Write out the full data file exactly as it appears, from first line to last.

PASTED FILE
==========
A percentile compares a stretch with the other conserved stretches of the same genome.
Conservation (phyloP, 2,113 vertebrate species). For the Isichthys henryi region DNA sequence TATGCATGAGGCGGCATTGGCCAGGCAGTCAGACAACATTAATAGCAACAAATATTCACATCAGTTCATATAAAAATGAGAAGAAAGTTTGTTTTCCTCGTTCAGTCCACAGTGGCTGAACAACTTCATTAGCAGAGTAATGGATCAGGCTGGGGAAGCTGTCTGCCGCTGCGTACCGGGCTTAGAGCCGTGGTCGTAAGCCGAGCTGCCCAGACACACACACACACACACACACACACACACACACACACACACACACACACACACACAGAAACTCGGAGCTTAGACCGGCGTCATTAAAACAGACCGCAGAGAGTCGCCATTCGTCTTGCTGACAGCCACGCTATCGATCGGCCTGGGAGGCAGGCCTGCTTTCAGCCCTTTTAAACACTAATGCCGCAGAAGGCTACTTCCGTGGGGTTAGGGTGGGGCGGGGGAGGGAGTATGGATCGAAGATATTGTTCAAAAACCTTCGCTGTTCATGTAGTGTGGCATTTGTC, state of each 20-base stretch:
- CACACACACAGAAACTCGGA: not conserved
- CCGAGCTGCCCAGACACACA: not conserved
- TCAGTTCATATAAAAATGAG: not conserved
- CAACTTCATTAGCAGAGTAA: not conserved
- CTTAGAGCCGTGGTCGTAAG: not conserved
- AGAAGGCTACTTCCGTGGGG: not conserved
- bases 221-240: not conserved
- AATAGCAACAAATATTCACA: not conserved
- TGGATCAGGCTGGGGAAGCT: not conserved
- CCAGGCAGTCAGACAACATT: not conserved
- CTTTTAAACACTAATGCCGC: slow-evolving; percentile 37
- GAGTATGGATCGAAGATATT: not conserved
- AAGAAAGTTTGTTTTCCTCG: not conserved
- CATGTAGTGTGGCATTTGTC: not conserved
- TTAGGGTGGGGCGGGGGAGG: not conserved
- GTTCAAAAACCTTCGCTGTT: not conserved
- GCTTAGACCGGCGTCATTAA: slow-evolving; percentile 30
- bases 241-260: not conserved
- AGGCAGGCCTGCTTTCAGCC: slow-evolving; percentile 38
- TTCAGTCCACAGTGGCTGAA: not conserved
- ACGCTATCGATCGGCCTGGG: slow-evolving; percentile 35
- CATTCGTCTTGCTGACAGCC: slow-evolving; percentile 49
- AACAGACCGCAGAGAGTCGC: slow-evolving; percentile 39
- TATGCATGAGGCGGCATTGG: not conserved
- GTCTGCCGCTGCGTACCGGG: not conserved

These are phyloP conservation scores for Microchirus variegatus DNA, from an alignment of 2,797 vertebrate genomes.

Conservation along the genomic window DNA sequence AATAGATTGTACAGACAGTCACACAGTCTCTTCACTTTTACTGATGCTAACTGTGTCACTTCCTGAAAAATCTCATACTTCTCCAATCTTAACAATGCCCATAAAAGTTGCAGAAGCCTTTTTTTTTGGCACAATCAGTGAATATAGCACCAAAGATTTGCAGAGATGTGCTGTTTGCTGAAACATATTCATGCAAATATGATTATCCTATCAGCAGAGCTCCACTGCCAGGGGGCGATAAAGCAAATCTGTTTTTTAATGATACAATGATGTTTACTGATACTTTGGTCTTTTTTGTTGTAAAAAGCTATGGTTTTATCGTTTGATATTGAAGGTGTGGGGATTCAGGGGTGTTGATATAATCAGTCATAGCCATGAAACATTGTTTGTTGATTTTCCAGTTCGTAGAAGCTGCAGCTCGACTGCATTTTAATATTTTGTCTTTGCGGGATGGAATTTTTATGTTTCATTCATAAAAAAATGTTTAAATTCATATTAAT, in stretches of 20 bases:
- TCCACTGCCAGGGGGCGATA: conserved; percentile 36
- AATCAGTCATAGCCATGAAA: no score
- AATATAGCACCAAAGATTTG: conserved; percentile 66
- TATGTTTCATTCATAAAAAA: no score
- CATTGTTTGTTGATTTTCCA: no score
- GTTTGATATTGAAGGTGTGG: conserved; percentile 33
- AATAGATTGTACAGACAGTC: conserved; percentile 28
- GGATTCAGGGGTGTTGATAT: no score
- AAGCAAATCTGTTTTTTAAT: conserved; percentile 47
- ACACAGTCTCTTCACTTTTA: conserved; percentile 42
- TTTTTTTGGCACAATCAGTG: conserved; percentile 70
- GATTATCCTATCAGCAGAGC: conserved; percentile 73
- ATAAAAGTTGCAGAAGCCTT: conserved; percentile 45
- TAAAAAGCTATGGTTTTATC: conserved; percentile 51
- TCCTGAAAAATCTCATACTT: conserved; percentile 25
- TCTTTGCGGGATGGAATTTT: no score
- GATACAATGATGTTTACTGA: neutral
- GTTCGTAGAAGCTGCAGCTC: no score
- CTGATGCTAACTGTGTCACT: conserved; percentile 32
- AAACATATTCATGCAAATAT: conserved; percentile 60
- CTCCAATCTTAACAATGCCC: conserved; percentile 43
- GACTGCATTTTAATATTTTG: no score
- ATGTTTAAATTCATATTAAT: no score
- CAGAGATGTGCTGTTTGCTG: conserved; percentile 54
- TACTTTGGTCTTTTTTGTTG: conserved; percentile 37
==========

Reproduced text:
A percentile compares a stretch with the other conserved stretches of the same genome.
Conservation (phyloP, 2,113 vertebrate species). For the Isichthys henryi region DNA sequence TATGCATGAGGCGGCATTGGCCAGGCAGTCAGACAACATTAATAGCAACAAATATTCACATCAGTTCATATAAAAATGAGAAGAAAGTTTGTTTTCCTCGTTCAGTCCACAGTGGCTGAACAACTTCATTAGCAGAGTAATGGATCAGGCTGGGGAAGCTGTCTGCCGCTGCGTACCGGGCTTAGAGCCGTGGTCGTAAGCCGAGCTGCCCAGACACACACACACACACACACACACACACACACACACACACACACACACACACACACAGAAACTCGGAGCTTAGACCGGCGTCATTAAAACAGACCGCAGAGAGTCGCCATTCGTCTTGCTGACAGCCACGCTATCGATCGGCCTGGGAGGCAGGCCTGCTTTCAGCCCTTTTAAACACTAATGCCGCAGAAGGCTACTTCCGTGGGGTTAGGGTGGGGCGGGGGAGGGAGTATGGATCGAAGATATTGTTCAAAAACCTTCGCTGTTCATGTAGTGTGGCATTTGTC, state of each 20-base stretch:
- CACACACACAGAAACTCGGA: not conserved
- CCGAGCTGCCCAGACACACA: not conserved
- TCAGTTCATATAAAAATGAG: not conserved
- CAACTTCATTAGCAGAGTAA: not conserved
- CTTAGAGCCGTGGTCGTAAG: not conserved
- AGAAGGCTACTTCCGTGGGG: not conserved
- bases 221-240: not conserved
- AATAGCAACAAATATTCACA: not conserved
- TGGATCAGGCTGGGGAAGCT: not conserved
- CCAGGCAGTCAGACAACATT: not conserved
- CTTTTAAACACTAATGCCGC: slow-evolving; percentile 37
- GAGTATGGATCGAAGATATT: not conserved
- AAGAAAGTTTGTTTTCCTCG: not conserved
- CATGTAGTGTGGCATTTGTC: not conserved
- TTAGGGTGGGGCGGGGGAGG: not conserved
- GTTCAAAAACCTTCGCTGTT: not conserved
- GCTTAGACCGGCGTCATTAA: slow-evolving; percentile 30
- bases 241-260: not conserved
- AGGCAGGCCTGCTTTCAGCC: slow-evolving; percentile 38
- TTCAGTCCACAGTGGCTGAA: not conserved
- ACGCTATCGATCGGCCTGGG: slow-evolving; percentile 35
- CATTCGTCTTGCTGACAGCC: slow-evolving; percentile 49
- AACAGACCGCAGAGAGTCGC: slow-evolving; percentile 39
- TATGCATGAGGCGGCATTGG: not conserved
- GTCTGCCGCTGCGTACCGGG: not conserved

These are phyloP conservation scores for Microchirus variegatus DNA, from an alignment of 2,797 vertebrate genomes.

Conservation along the genomic window DNA sequence AATAGATTGTACAGACAGTCACACAGTCTCTTCACTTTTACTGATGCTAACTGTGTCACTTCCTGAAAAATCTCATACTTCTCCAATCTTAACAATGCCCATAAAAGTTGCAGAAGCCTTTTTTTTTGGCACAATCAGTGAATATAGCACCAAAGATTTGCAGAGATGTGCTGTTTGCTGAAACATATTCATGCAAATATGATTATCCTATCAGCAGAGCTCCACTGCCAGGGGGCGATAAAGCAAATCTGTTTTTTAATGATACAATGATGTTTACTGATACTTTGGTCTTTTTTGTTGTAAAAAGCTATGGTTTTATCGTTTGATATTGAAGGTGTGGGGATTCAGGGGTGTTGATATAATCAGTCATAGCCATGAAACATTGTTTGTTGATTTTCCAGTTCGTAGAAGCTGCAGCTCGACTGCATTTTAATATTTTGTCTTTGCGGGATGGAATTTTTATGTTTCATTCATAAAAAAATGTTTAAATTCATATTAAT, in stretches of 20 bases:
- TCCACTGCCAGGGGGCGATA: conserved; percentile 36
- AATCAGTCATAGCCATGAAA: no score
- AATATAGCACCAAAGATTTG: conserved; percentile 66
- TATGTTTCATTCATAAAAAA: no score
- CATTGTTTGTTGATTTTCCA: no score
- GTTTGATATTGAAGGTGTGG: conserved; percentile 33
- AATAGATTGTACAGACAGTC: conserved; percentile 28
- GGATTCAGGGGTGTTGATAT: no score
- AAGCAAATCTGTTTTTTAAT: conserved; percentile 47
- ACACAGTCTCTTCACTTTTA: conserved; percentile 42
- TTTTTTTGGCACAATCAGTG: conserved; percentile 70
- GATTATCCTATCAGCAGAGC: conserved; percentile 73
- ATAAAAGTTGCAGAAGCCTT: conserved; percentile 45
- TAAAAAGCTATGGTTTTATC: conserved; percentile 51
- TCCTGAAAAATCTCATACTT: conserved; percentile 25
- TCTTTGCGGGATGGAATTTT: no score
- GATACAATGATGTTTACTGA: neutral
- GTTCGTAGAAGCTGCAGCTC: no score
- CTGATGCTAACTGTGTCACT: conserved; percentile 32
- AAACATATTCATGCAAATAT: conserved; percentile 60
- CTCCAATCTTAACAATGCCC: conserved; percentile 43
- GACTGCATTTTAATATTTTG: no score
- ATGTTTAAATTCATATTAAT: no score
- CAGAGATGTGCTGTTTGCTG: conserved; percentile 54
- TACTTTGGTCTTTTTTGTTG: conserved; percentile 37